She could easily slip out of the reach of the Justice Department merely by getting into an embassy car, said Erik M Kenerson, an assistant US attorney. Russia does not extradite its citizens for prosecution in the United States. Butina’s defence lawyer, Robert N Driscoll, tried to distance his client from Moscow’s interference in the 2016 election. He stressed that Butina was not indicted by the special counsel investigating Russia’s meddling, Robert Mueller, and should not be lumped with more than two dozen Russians charged with infiltrating the computers of Democratic organisations or illegally using social media to try to influence the election.
“Miss Butina is not a proxy for any of the serious or substantial issues” involving relations between the United States and Russia, Driscoll said. She “has nothing to do with Mueller.”
In Moscow, Russian government officials said that Butina, who pleaded not guilty to the charges, was a pawn in a much bigger geopolitical game. “You get the sense that someone grabbed a watch and a calculator to determine when the decision on Mariia Butina’s arrest should be adopted,” Maria Zakharova, the spokeswoman for the Russian Foreign Ministry, said at a briefing. The charges against her were “deliberately timed,” she said, to undermine the results of Monday’s summit meeting between Trump and President Vladimir Putin of Russia.
The hearing also revealed a wider federal investigation into her activities than was previously known. Driscoll disclosed that investigators for the Federal Election Commission had questioned Butina about “whether certain donations had been made to a political campaign.” Prosecutors revealed that the Republican political operative from South Dakota who created a company with her in 2016 was the subject of a fraud investigation. Unidentified in the indictment, he is believed to be Paul Erickson (56) whom Butina has described as her boyfriend.
FBI agents have been surveilling Butina, who graduated in May with a master’s degree in international relations, for the past year. In a search of her apartment near American University in Washington’s Tenleytown neighbourhood, FBI agents uncovered a trail of messages between Butina and Torshin, who, like Butina, worked to build contact with NRA officials. After she was featured in several news articles, Torshin likened her to Anna Chapman, a Russian intelligence agent who was arrested in the United States in 2010, pleaded guilty to conspiracy to act as a Russian agent, and was deported to Russia as part of a swap for American prisoners.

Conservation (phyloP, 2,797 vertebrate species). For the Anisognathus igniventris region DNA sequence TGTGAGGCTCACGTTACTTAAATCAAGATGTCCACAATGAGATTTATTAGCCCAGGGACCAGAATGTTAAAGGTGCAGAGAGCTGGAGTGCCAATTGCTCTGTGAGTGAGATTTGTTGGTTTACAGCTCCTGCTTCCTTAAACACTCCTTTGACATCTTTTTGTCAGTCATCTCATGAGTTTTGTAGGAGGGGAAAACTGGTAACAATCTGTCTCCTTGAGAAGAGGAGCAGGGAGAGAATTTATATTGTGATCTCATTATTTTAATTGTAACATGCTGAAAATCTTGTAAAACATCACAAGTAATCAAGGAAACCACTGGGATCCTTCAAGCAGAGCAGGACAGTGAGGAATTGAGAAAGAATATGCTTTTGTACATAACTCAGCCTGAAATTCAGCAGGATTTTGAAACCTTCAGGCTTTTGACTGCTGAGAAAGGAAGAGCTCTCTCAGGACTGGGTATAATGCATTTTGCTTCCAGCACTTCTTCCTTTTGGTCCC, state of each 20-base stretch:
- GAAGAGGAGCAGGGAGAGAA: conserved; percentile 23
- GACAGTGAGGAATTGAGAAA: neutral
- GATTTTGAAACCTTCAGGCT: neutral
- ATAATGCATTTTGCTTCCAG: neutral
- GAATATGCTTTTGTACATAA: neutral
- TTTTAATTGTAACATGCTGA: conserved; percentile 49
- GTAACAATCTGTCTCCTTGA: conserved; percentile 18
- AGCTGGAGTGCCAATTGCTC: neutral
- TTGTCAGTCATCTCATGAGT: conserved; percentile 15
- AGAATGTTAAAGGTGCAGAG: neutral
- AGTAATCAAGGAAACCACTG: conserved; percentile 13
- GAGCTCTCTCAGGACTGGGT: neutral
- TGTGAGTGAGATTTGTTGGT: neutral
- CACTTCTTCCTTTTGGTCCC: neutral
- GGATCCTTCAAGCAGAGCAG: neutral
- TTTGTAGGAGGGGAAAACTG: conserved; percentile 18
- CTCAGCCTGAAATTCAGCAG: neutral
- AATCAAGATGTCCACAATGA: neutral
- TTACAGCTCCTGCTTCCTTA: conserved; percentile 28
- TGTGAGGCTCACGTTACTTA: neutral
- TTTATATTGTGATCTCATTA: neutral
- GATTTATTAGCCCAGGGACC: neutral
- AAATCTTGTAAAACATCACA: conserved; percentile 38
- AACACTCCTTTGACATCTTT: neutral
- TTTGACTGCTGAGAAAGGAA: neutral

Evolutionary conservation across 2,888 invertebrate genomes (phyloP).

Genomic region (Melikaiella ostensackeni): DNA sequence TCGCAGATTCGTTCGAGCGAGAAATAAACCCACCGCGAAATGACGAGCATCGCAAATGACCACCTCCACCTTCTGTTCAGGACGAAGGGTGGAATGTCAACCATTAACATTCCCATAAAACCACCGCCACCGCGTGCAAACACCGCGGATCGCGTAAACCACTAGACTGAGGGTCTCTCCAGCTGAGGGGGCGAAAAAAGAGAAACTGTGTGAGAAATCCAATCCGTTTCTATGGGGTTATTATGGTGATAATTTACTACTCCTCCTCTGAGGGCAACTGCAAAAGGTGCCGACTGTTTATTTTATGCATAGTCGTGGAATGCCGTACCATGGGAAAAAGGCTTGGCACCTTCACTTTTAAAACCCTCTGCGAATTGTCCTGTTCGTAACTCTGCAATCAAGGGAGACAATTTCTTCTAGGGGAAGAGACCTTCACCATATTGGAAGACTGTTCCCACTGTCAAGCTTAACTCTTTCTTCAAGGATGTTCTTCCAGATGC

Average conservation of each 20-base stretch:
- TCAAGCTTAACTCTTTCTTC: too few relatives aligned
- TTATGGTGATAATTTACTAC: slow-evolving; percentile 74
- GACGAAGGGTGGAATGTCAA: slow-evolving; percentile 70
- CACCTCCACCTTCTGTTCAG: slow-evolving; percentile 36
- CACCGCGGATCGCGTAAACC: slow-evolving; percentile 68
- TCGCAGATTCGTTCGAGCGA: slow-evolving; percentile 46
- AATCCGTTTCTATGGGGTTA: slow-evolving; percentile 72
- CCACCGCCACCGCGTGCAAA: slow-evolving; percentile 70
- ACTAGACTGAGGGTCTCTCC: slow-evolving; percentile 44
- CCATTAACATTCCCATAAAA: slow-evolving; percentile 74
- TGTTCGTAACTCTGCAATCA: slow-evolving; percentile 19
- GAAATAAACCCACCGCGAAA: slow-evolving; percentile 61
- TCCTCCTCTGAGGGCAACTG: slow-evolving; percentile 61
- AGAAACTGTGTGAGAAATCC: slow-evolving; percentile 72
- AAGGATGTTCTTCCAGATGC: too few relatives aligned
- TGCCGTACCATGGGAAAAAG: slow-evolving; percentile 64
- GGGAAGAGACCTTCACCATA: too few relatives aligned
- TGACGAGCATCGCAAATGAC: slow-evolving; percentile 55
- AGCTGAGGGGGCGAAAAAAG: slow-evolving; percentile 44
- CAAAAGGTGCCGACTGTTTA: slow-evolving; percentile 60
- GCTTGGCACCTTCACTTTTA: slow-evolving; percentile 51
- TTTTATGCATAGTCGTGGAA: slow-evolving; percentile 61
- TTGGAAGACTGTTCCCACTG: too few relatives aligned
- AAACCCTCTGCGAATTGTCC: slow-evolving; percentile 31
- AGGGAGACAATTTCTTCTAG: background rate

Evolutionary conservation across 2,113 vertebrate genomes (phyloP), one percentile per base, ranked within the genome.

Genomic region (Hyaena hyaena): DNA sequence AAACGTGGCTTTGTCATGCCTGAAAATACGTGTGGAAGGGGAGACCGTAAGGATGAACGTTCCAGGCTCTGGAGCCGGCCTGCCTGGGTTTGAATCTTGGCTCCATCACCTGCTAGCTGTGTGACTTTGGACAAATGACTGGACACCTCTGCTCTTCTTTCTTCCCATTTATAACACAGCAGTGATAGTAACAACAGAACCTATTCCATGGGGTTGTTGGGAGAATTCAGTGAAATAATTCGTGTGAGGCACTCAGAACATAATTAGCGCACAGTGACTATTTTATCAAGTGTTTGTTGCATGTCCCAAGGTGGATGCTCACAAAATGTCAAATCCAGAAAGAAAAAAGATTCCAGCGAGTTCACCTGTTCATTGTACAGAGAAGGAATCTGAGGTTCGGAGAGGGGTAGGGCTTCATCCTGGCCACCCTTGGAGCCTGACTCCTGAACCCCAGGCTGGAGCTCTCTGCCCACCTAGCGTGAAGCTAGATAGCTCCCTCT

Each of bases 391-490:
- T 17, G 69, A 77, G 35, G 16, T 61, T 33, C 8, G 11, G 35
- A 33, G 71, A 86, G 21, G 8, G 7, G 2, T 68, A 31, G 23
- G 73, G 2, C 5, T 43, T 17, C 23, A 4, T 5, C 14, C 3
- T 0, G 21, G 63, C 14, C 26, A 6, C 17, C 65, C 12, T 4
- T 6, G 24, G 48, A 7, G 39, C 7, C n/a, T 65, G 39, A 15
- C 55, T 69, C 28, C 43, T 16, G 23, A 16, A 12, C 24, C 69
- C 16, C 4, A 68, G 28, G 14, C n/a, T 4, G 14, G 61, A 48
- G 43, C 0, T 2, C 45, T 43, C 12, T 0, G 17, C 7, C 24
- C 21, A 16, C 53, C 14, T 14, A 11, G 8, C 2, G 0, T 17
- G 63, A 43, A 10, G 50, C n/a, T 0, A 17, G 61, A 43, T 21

“Are your admirers asking for your autographs yet? You have upstaged Anna Chapman,” Torshin wrote. In the weeks before the election, the two agreed she should keep a low profile, with Butina referring to herself as being “underground.” But after Butina sent Torshin a photograph of herself near the US Capitol on the day Trump was inaugurated, he exclaimed: “You’re a daredevil girl! What can I say!” She responded: “Good teachers!”
Kenerson argued, “This is not the language of someone here just to study at American University.” For the first time, prosecutors also linked Butina to an unnamed wealthy Russian oligarch who they said has deep ties to the Kremlin’s presidential administration and often travels to the United States. Butina repeatedly referred to the businessman as her “funder,” they said. Before her first trip to the United States in late 2014, she met with him and communicated with another rich Russian businessman by text about her travel budget, according to court papers.
According to the prosecutors, the oligarch told Butina: “I want you to go work in the United States, not go on a tourist trip.” Later, worried that her frequent trips on short-term visas would attract too much attention, Butina schemed about how she could obtain a work visa, they said, offering sex in exchange for a job at an unidentified “special interest organisation.”
Although her lawyer said Butina maintained a 4.0 average at American University, prosecutors described her graduate studies as her “cover.” She relied on Erickson to help her complete exams and assignments, they said. Although he is her closest tie to the United States, “she appears to treat that relationship as simply a necessary aspect of her activities,” the government’s memo said. - New York Times Service